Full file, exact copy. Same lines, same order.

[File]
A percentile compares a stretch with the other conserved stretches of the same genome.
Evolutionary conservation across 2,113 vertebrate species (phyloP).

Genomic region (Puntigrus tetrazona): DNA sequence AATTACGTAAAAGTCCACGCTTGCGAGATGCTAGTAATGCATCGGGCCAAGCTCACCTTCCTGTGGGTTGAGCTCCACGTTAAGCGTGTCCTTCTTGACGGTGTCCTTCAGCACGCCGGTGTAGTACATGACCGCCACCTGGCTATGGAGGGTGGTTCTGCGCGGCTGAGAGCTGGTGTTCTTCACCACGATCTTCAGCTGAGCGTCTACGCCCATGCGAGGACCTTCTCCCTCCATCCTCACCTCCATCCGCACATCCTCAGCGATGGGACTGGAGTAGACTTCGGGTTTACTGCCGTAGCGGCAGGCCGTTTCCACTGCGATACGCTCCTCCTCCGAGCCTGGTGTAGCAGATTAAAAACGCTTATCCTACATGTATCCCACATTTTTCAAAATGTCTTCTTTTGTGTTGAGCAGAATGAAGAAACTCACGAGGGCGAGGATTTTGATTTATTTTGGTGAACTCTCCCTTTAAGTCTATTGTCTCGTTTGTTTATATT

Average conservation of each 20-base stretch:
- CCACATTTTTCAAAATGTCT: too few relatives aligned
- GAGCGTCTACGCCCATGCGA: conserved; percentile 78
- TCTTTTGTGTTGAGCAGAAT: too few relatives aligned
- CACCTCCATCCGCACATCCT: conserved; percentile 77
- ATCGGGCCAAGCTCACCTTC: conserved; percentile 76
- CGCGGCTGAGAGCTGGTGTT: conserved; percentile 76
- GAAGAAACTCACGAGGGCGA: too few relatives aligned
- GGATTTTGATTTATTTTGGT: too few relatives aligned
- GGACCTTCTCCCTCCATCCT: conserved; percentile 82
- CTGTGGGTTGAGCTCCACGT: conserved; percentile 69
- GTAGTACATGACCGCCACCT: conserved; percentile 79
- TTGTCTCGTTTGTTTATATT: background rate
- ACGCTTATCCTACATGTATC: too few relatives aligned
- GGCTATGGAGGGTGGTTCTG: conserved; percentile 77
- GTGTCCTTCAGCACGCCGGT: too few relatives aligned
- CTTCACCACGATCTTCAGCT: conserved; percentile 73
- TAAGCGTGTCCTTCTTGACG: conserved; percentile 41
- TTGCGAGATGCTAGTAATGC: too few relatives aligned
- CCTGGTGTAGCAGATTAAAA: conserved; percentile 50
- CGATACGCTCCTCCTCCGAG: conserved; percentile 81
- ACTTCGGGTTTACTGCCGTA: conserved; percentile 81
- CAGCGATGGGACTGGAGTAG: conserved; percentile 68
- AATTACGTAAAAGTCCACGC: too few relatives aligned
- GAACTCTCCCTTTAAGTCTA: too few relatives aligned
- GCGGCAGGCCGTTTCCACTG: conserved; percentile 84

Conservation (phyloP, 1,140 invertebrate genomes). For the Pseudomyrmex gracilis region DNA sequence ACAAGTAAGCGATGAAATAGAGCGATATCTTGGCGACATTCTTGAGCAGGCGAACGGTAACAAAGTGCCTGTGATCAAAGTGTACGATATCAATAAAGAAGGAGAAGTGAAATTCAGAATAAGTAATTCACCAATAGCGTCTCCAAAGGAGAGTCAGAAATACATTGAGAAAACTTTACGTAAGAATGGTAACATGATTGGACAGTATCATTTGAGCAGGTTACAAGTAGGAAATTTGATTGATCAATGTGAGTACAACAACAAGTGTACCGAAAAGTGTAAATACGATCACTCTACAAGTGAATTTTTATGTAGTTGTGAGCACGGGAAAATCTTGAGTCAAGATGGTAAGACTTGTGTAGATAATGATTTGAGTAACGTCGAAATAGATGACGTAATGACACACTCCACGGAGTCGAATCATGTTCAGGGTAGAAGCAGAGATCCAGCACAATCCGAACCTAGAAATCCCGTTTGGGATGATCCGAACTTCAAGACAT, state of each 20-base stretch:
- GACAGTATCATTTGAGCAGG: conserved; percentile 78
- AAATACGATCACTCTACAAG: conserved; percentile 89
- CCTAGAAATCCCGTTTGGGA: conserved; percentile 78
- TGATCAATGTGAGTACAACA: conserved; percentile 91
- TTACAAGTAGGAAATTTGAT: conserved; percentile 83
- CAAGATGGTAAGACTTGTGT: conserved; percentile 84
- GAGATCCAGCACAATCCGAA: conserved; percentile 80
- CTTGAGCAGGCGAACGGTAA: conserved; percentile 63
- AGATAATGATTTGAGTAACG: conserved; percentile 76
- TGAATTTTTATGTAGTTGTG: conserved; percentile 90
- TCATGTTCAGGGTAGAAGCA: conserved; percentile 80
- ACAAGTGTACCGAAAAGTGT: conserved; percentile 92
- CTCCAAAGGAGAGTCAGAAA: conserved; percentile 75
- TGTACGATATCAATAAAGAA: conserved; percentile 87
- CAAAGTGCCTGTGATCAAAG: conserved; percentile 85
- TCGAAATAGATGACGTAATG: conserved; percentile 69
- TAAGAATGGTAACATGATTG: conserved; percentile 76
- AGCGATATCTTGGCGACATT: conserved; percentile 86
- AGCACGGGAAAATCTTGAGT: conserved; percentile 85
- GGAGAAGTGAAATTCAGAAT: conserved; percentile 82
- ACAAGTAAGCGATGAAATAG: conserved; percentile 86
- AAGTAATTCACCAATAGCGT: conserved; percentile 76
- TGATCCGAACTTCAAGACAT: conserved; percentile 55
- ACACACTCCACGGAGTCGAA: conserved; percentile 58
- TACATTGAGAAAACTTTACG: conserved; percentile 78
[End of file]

A percentile compares a stretch with the other conserved stretches of the same genome.
Evolutionary conservation across 2,113 vertebrate species (phyloP).

Genomic region (Puntigrus tetrazona): DNA sequence AATTACGTAAAAGTCCACGCTTGCGAGATGCTAGTAATGCATCGGGCCAAGCTCACCTTCCTGTGGGTTGAGCTCCACGTTAAGCGTGTCCTTCTTGACGGTGTCCTTCAGCACGCCGGTGTAGTACATGACCGCCACCTGGCTATGGAGGGTGGTTCTGCGCGGCTGAGAGCTGGTGTTCTTCACCACGATCTTCAGCTGAGCGTCTACGCCCATGCGAGGACCTTCTCCCTCCATCCTCACCTCCATCCGCACATCCTCAGCGATGGGACTGGAGTAGACTTCGGGTTTACTGCCGTAGCGGCAGGCCGTTTCCACTGCGATACGCTCCTCCTCCGAGCCTGGTGTAGCAGATTAAAAACGCTTATCCTACATGTATCCCACATTTTTCAAAATGTCTTCTTTTGTGTTGAGCAGAATGAAGAAACTCACGAGGGCGAGGATTTTGATTTATTTTGGTGAACTCTCCCTTTAAGTCTATTGTCTCGTTTGTTTATATT

Average conservation of each 20-base stretch:
- CCACATTTTTCAAAATGTCT: too few relatives aligned
- GAGCGTCTACGCCCATGCGA: conserved; percentile 78
- TCTTTTGTGTTGAGCAGAAT: too few relatives aligned
- CACCTCCATCCGCACATCCT: conserved; percentile 77
- ATCGGGCCAAGCTCACCTTC: conserved; percentile 76
- CGCGGCTGAGAGCTGGTGTT: conserved; percentile 76
- GAAGAAACTCACGAGGGCGA: too few relatives aligned
- GGATTTTGATTTATTTTGGT: too few relatives aligned
- GGACCTTCTCCCTCCATCCT: conserved; percentile 82
- CTGTGGGTTGAGCTCCACGT: conserved; percentile 69
- GTAGTACATGACCGCCACCT: conserved; percentile 79
- TTGTCTCGTTTGTTTATATT: background rate
- ACGCTTATCCTACATGTATC: too few relatives aligned
- GGCTATGGAGGGTGGTTCTG: conserved; percentile 77
- GTGTCCTTCAGCACGCCGGT: too few relatives aligned
- CTTCACCACGATCTTCAGCT: conserved; percentile 73
- TAAGCGTGTCCTTCTTGACG: conserved; percentile 41
- TTGCGAGATGCTAGTAATGC: too few relatives aligned
- CCTGGTGTAGCAGATTAAAA: conserved; percentile 50
- CGATACGCTCCTCCTCCGAG: conserved; percentile 81
- ACTTCGGGTTTACTGCCGTA: conserved; percentile 81
- CAGCGATGGGACTGGAGTAG: conserved; percentile 68
- AATTACGTAAAAGTCCACGC: too few relatives aligned
- GAACTCTCCCTTTAAGTCTA: too few relatives aligned
- GCGGCAGGCCGTTTCCACTG: conserved; percentile 84

Conservation (phyloP, 1,140 invertebrate genomes). For the Pseudomyrmex gracilis region DNA sequence ACAAGTAAGCGATGAAATAGAGCGATATCTTGGCGACATTCTTGAGCAGGCGAACGGTAACAAAGTGCCTGTGATCAAAGTGTACGATATCAATAAAGAAGGAGAAGTGAAATTCAGAATAAGTAATTCACCAATAGCGTCTCCAAAGGAGAGTCAGAAATACATTGAGAAAACTTTACGTAAGAATGGTAACATGATTGGACAGTATCATTTGAGCAGGTTACAAGTAGGAAATTTGATTGATCAATGTGAGTACAACAACAAGTGTACCGAAAAGTGTAAATACGATCACTCTACAAGTGAATTTTTATGTAGTTGTGAGCACGGGAAAATCTTGAGTCAAGATGGTAAGACTTGTGTAGATAATGATTTGAGTAACGTCGAAATAGATGACGTAATGACACACTCCACGGAGTCGAATCATGTTCAGGGTAGAAGCAGAGATCCAGCACAATCCGAACCTAGAAATCCCGTTTGGGATGATCCGAACTTCAAGACAT, state of each 20-base stretch:
- GACAGTATCATTTGAGCAGG: conserved; percentile 78
- AAATACGATCACTCTACAAG: conserved; percentile 89
- CCTAGAAATCCCGTTTGGGA: conserved; percentile 78
- TGATCAATGTGAGTACAACA: conserved; percentile 91
- TTACAAGTAGGAAATTTGAT: conserved; percentile 83
- CAAGATGGTAAGACTTGTGT: conserved; percentile 84
- GAGATCCAGCACAATCCGAA: conserved; percentile 80
- CTTGAGCAGGCGAACGGTAA: conserved; percentile 63
- AGATAATGATTTGAGTAACG: conserved; percentile 76
- TGAATTTTTATGTAGTTGTG: conserved; percentile 90
- TCATGTTCAGGGTAGAAGCA: conserved; percentile 80
- ACAAGTGTACCGAAAAGTGT: conserved; percentile 92
- CTCCAAAGGAGAGTCAGAAA: conserved; percentile 75
- TGTACGATATCAATAAAGAA: conserved; percentile 87
- CAAAGTGCCTGTGATCAAAG: conserved; percentile 85
- TCGAAATAGATGACGTAATG: conserved; percentile 69
- TAAGAATGGTAACATGATTG: conserved; percentile 76
- AGCGATATCTTGGCGACATT: conserved; percentile 86
- AGCACGGGAAAATCTTGAGT: conserved; percentile 85
- GGAGAAGTGAAATTCAGAAT: conserved; percentile 82
- ACAAGTAAGCGATGAAATAG: conserved; percentile 86
- AAGTAATTCACCAATAGCGT: conserved; percentile 76
- TGATCCGAACTTCAAGACAT: conserved; percentile 55
- ACACACTCCACGGAGTCGAA: conserved; percentile 58
- TACATTGAGAAAACTTTACG: conserved; percentile 78